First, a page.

We’re all going on a summer holiday
NO Parliament will have gone on holiday with more relief, or left Westminster in greater bewilderment, than this one. Neither Government nor Opposition is contemplating an early election and, although no one is in a hurry to replace Theresa May, at least three members of her Cabinet are watching each other like hawks in case one makes a move.
On the other side, Labour may have given up hope of displacing Jeremy Corbyn, but the Brothers are seriously at war. About a quarter share his hard-left agenda; most of the rest think it’s bonkers. Moderate voices are seeking to ensure that the curse of Brexit doesn’t extend to them and that it’s blamed entirely on the Tories, but Mr Corbyn has an emotional inability to support EU membership properly. A high proportion of centrist Labour MPS are now back in their constituencies concentrating on fighting entryism and deselection by extremists.
Parliament is prorogued at a time when neither major party looks electable. The Liberal Democrats are trying to understand why, contrary to all previous experience, their electoral fortunes are not significantly improved by perceived extremism to the Right and the Left.
All this is in the context of a volatile electorate and the impossibility of credible political forecasting. None of us can know where the UK will be this Christmas, let alone when we do—or don’t—have a deal on Brexit.
Within the Cabinet, we’re seeing the damaging manoeuvring of a small faction similar to the one that marred the Major government. As well as leaks from within, groupies outside think they’re helping their leadership candidate by spreading dirt about his rivals.
They want to undermine any minister in Mrs May’s Cabinet who warns of the cost of Brexit and the potential complexity of the negotiations. This explains the intentionally false spinning of remarks made by the Chancellor, who stands out as the one powerful voice, reminding his colleagues of financial reality.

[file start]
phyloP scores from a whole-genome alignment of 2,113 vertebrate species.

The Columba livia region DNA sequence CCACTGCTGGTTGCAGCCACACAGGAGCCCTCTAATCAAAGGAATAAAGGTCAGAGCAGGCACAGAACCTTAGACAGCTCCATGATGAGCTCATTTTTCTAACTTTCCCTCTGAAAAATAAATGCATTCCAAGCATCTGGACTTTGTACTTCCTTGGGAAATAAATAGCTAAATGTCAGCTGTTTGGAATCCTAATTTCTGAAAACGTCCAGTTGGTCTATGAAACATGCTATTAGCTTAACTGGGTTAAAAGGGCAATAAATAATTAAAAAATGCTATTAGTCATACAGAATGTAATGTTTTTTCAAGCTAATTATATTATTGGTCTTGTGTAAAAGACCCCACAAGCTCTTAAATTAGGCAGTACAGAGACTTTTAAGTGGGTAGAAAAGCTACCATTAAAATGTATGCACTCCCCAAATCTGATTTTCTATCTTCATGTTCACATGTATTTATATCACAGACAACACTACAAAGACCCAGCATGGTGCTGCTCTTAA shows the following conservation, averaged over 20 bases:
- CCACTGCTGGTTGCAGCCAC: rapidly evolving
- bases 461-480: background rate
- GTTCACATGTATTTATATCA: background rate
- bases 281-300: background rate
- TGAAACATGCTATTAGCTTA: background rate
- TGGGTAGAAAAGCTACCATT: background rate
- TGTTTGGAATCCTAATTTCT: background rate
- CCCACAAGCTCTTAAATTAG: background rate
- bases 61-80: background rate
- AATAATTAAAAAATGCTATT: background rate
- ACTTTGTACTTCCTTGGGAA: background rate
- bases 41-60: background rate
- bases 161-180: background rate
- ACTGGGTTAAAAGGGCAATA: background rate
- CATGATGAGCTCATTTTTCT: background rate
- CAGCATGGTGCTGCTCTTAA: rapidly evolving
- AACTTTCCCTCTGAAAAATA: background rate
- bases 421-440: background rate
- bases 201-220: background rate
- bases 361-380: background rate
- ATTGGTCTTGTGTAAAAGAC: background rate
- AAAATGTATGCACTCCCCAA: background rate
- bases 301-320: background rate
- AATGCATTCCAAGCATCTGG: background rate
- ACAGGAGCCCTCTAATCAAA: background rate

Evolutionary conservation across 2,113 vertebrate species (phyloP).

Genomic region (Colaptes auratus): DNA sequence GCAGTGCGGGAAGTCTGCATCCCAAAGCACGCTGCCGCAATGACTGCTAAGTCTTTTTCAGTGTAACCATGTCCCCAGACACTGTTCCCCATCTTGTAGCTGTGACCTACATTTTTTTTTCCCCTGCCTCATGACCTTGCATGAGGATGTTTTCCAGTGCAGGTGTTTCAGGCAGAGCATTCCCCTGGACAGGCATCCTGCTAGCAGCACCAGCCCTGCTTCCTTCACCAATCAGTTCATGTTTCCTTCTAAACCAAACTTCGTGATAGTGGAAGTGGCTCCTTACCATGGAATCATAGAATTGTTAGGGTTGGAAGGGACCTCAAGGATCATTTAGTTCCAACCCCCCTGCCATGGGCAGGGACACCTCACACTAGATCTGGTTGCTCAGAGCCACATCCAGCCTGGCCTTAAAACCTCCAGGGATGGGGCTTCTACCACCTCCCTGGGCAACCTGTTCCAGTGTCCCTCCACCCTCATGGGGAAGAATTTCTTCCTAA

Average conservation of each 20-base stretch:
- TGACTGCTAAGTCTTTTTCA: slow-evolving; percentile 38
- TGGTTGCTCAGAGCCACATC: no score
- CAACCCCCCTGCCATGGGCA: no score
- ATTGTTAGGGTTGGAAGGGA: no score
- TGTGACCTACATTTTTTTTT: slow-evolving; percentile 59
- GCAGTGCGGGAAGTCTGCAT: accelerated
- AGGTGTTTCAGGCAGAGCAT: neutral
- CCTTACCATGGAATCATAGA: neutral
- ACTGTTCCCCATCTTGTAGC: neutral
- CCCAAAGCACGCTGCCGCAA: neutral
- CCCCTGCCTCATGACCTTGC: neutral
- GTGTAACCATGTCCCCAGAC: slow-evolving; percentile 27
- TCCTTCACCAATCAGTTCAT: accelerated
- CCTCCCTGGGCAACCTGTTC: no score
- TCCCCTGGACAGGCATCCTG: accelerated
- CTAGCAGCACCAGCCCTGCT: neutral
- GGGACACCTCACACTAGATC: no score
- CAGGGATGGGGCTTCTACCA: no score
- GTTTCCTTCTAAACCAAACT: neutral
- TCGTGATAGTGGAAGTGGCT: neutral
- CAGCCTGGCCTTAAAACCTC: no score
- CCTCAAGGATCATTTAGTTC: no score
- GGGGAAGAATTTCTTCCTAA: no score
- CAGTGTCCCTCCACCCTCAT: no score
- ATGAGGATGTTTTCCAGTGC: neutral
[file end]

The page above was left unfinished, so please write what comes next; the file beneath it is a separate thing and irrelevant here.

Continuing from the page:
Backbenchers, particularly those in marginal seats, are increasingly angry at these self-regarding antics and are demanding a sacrificial sacking or two; unfortunately, Mrs May is probably not secure enough to deliver this.
No wonder the summer recess is a great relief all round. It ought not, however, to be so much a respite as a renewal. All three parties have to recognise that they left large sections of the electorate high and dry. Many people feel entirely cut off from the political process. Unless politicians can recover their relevance and their courage, they will do irreparable harm to Britain and to our political institutions.
Mrs May needs the summer to develop a real political programme outside Brexit, which, within the confines of parliamentary arithmetic, reaches out to those left behind, restrains the extremes of the free market, acts firmly on housing and shows a determination to protect the environment.
Mr Corbyn needs to remember that he didn’t win the election. He should reflect that political volatility is such that his current popularity could easily disappear like a puff of smoke. If he wants Labour to win next time, he must move to become a unifier: stopping deselections, thinking through a logical Brexit stance and a large dose of fiscal probity would put him in pole position.
The failure of either leader to use this summer wisely would give the Lib Dems their chance, but they will have to wait for it. In the meantime, it may be the holiday season, but for the Tories and Labour, that shouldn’t mean any rest.
‘Parliament is prorogued at a time when neither major party looks electable ’